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Loan Modification Applicants Victimized Again says Attorney

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Irvine, CAAttorney Sean Rutledge from the United Law Group in Irvine, California spends more hours than you can imagine mowing through mounds of paper, writing letter after letter to banks trying to arrange loan modifications for clients teetering on the brink of foreclosure. "Unfortunately," says Rutledge, "the banks continue to phone and harass homeowners and use every possible excuse to delay a final decision on loan modifications." Judging from what Rutledge and his firm have experienced the last few months, the situation for homeowners is appalling.

Loan MeetingIn California, the banks and homeowners according to the Real Estate Procedures Act, must make every attempt to modify the loan conditions before the foreclosure process can begin. "The lender is required to make some concessions and the borrowers are required to make some concessions to avoid foreclosure," says Rutledge.

We are trying to keep people in their homes!
Rutledge is getting a little hot under the collar as he speaks and when you hear what he has to say, you can understand why.

According to Rutledge, it takes his firm 30 days from start to finish to prepare and file a loan modification application with a bank on behalf of a client. Once that's done the bank has to back off and negotiate with the borrower or their agent, usually a law firm.

"What we find is that the banks frequently violate the Real Estate Procedures Act. The lenders aren't supposed to call and harass clients, they aren't supposed to report anything on the clients credit record," but says Rutledge, "They are still doing that! I mean bar none, they are still doing it!"

Homeowners are so frightened by calls from the bank that they will often come up with something, anything to keep the bank away even though they have filed for a loan modification. "The banks will tell them to draw money on their credit card or borrow from family," says Rutledge, "they'll tell them they haven't received any documents from our firm!"

The problem is, once a scared witless homeowner makes a payment to the bank, they jeopardize their loan modification application. "The bank then argues that the homeowner made a payment so they can't be in financial difficulty," Rutledge fires back.

Not only are the banks dragging their heels and breaking the rules, scam artists disguised as legitimate loan modification agents have slipped a dog into the fight and are stealing the last dollar from the hands of weary homeowners on the verge of foreclosure.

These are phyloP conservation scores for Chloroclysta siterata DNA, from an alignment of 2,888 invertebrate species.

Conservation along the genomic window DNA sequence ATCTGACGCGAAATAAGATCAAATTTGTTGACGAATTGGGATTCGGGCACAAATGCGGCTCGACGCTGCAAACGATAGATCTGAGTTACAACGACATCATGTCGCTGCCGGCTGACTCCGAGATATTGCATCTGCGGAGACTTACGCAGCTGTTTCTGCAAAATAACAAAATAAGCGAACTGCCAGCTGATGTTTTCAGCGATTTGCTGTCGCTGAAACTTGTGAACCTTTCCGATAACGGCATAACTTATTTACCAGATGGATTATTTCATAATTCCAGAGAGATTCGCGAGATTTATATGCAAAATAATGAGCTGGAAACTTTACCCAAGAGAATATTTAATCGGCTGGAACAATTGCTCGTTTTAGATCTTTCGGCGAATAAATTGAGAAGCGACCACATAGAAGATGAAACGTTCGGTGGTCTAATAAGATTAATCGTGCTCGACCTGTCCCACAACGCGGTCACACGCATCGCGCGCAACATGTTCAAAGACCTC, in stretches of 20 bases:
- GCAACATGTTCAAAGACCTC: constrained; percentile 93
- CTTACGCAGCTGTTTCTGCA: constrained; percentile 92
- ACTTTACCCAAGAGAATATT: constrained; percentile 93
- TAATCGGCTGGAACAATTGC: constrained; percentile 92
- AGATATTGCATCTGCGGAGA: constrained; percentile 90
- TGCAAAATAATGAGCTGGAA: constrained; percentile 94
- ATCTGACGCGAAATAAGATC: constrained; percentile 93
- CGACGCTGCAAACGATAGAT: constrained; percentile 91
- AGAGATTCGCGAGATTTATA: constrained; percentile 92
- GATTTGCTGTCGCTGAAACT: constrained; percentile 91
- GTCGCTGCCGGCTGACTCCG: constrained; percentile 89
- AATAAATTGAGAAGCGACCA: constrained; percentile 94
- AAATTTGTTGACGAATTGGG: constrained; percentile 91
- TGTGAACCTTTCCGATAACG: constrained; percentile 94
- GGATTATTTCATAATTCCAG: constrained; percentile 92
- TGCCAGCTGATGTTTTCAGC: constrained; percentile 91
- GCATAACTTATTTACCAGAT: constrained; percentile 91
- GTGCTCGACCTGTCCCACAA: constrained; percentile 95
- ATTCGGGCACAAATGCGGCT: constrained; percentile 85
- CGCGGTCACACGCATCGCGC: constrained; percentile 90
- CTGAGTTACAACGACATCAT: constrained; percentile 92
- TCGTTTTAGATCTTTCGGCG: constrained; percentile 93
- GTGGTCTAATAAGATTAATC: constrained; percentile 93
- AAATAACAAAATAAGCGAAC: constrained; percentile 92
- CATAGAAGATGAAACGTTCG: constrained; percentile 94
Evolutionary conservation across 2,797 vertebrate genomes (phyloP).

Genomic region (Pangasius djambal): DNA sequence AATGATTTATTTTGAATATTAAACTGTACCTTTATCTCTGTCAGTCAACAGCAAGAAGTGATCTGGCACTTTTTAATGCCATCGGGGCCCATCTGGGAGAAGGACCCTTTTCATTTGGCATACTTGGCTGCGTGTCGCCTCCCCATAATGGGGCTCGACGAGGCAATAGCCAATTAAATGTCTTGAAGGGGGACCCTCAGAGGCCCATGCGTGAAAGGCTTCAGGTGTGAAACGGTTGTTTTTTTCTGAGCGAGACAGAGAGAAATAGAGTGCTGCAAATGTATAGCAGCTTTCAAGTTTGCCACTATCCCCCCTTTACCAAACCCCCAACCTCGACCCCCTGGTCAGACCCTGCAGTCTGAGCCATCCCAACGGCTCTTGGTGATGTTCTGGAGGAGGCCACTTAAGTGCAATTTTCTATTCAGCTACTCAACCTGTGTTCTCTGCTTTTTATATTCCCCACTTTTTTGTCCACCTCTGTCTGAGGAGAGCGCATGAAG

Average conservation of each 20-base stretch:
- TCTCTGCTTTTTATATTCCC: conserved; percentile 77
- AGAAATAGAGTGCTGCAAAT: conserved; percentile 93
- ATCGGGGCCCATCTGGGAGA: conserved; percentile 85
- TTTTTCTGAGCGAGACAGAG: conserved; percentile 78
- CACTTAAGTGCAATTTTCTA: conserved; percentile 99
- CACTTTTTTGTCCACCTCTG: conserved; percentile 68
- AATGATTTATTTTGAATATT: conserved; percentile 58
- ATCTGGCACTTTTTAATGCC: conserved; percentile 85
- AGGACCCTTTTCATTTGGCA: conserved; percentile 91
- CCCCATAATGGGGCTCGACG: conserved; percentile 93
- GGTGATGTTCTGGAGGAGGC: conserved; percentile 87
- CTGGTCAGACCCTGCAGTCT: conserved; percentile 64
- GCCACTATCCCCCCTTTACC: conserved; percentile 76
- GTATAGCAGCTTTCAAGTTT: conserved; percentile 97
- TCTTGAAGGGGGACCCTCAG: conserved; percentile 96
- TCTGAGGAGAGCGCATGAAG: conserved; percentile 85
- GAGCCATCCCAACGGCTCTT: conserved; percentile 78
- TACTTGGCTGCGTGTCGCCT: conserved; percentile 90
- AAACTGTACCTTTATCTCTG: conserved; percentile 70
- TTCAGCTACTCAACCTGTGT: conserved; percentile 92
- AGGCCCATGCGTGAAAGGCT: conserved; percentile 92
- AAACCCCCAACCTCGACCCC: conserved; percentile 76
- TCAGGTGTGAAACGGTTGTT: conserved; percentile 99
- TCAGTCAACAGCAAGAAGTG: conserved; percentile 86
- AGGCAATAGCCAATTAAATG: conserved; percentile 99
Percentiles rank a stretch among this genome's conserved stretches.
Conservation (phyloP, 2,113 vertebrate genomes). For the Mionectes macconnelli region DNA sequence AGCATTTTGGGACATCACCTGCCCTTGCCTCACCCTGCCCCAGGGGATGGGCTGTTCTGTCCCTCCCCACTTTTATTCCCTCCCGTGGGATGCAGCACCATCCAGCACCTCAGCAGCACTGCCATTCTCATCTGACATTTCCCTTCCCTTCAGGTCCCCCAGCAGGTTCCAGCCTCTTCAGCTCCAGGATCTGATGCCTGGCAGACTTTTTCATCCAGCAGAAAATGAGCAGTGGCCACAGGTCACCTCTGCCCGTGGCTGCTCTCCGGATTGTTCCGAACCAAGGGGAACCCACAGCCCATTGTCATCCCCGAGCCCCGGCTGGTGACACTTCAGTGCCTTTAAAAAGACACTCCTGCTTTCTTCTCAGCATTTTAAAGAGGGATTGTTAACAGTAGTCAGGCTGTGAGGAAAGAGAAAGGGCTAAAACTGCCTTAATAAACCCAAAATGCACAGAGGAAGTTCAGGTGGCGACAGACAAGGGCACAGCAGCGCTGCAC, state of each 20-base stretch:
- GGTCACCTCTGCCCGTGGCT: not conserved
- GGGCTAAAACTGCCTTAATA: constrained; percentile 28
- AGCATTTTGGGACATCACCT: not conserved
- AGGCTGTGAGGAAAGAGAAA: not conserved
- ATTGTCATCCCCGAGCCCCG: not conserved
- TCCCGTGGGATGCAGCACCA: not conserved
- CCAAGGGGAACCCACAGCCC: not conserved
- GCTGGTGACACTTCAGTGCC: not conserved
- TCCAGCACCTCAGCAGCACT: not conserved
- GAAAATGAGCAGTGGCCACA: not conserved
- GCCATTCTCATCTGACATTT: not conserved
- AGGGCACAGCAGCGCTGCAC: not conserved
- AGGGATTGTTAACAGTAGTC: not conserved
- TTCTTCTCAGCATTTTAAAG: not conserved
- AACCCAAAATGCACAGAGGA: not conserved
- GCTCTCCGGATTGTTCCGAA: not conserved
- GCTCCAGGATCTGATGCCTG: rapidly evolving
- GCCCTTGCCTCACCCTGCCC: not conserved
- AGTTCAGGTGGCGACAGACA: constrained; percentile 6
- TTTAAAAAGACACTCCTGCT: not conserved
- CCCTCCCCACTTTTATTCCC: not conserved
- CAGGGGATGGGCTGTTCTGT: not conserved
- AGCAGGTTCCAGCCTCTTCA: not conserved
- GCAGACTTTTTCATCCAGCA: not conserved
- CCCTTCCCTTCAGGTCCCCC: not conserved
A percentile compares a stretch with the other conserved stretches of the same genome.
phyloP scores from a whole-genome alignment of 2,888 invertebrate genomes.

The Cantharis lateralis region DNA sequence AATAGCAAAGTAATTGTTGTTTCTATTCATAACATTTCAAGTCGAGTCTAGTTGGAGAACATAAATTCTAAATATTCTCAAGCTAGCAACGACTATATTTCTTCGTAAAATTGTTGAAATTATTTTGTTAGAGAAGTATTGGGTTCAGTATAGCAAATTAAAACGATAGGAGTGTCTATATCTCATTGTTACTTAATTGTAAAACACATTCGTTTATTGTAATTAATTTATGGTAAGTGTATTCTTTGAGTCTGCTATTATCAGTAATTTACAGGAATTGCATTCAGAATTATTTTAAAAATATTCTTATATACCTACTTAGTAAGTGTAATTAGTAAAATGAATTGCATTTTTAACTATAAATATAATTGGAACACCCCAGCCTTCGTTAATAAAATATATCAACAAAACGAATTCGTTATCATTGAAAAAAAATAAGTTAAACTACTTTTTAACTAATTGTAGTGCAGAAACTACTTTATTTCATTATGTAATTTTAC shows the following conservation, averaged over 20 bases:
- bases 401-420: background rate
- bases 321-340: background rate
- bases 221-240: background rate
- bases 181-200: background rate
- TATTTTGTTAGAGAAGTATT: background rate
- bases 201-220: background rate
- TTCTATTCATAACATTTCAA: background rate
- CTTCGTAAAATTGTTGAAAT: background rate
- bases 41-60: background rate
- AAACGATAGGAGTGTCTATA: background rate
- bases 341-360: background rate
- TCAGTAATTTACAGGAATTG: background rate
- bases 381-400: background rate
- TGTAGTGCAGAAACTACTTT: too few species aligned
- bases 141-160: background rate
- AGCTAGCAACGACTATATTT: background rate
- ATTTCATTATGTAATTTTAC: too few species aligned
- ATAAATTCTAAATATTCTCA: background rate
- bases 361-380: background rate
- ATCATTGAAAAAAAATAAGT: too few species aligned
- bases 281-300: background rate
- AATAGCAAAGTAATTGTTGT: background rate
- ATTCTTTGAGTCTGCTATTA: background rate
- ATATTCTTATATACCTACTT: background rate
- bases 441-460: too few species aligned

"For example, someone from Florida called me and said, 'what's happening with my loan modification application?'" says Rutledge and he is really fuming now. "He said he gave $5000 to a loan modification company that said it was preparing documents for the United Law Group. We checked our records and we've never had anything to do with them. The guy had been scammed!"

The whole process is so riddled with deception, delay, fraud and mistrust that it is making it difficult for legitimate law firms such as Rutledge's firm, the United Law Group, to get their clients loan modifications completed.

"My clients are freaking out," says Rutledge. "Clients are asking 'what is going on? Are you really doing the legal work'? They call us because the lenders continually contact them and say 'oh well, that law firm we have never heard of them.'"

"We have 14 people at our firm who do nothing but contact clients and update them on their file and reassure them," says Rutledge.

Not only are his clients distressed by the calls, the problem isn't getting resolved. "The banks were promised money from the government to deal with loan modification and we think they just think 'delay, delay, delay' until that money comes through," says Rutledge.

To be fair, Rutledge admits the banks are overwhelmed with the volume of applications, but that doesn't help his clients. "We tell our clients just don't talk to the banks when they call no matter what they say," he adds.

And trying to deal with the banks yourself or hiring a loan modification company is definitely risky business for homeowners in trouble. "Hire a law firm," says Rutledge. "A firm can be disbarred, these other guys have nothing to lose by taking your money up front."

Sean Rutledge is a graduate of the University of Miami School of Law (J.D.) and the Idaho State University (B.A.). He is also a member of the American Civil Liberties Union and the Orange County Bar.

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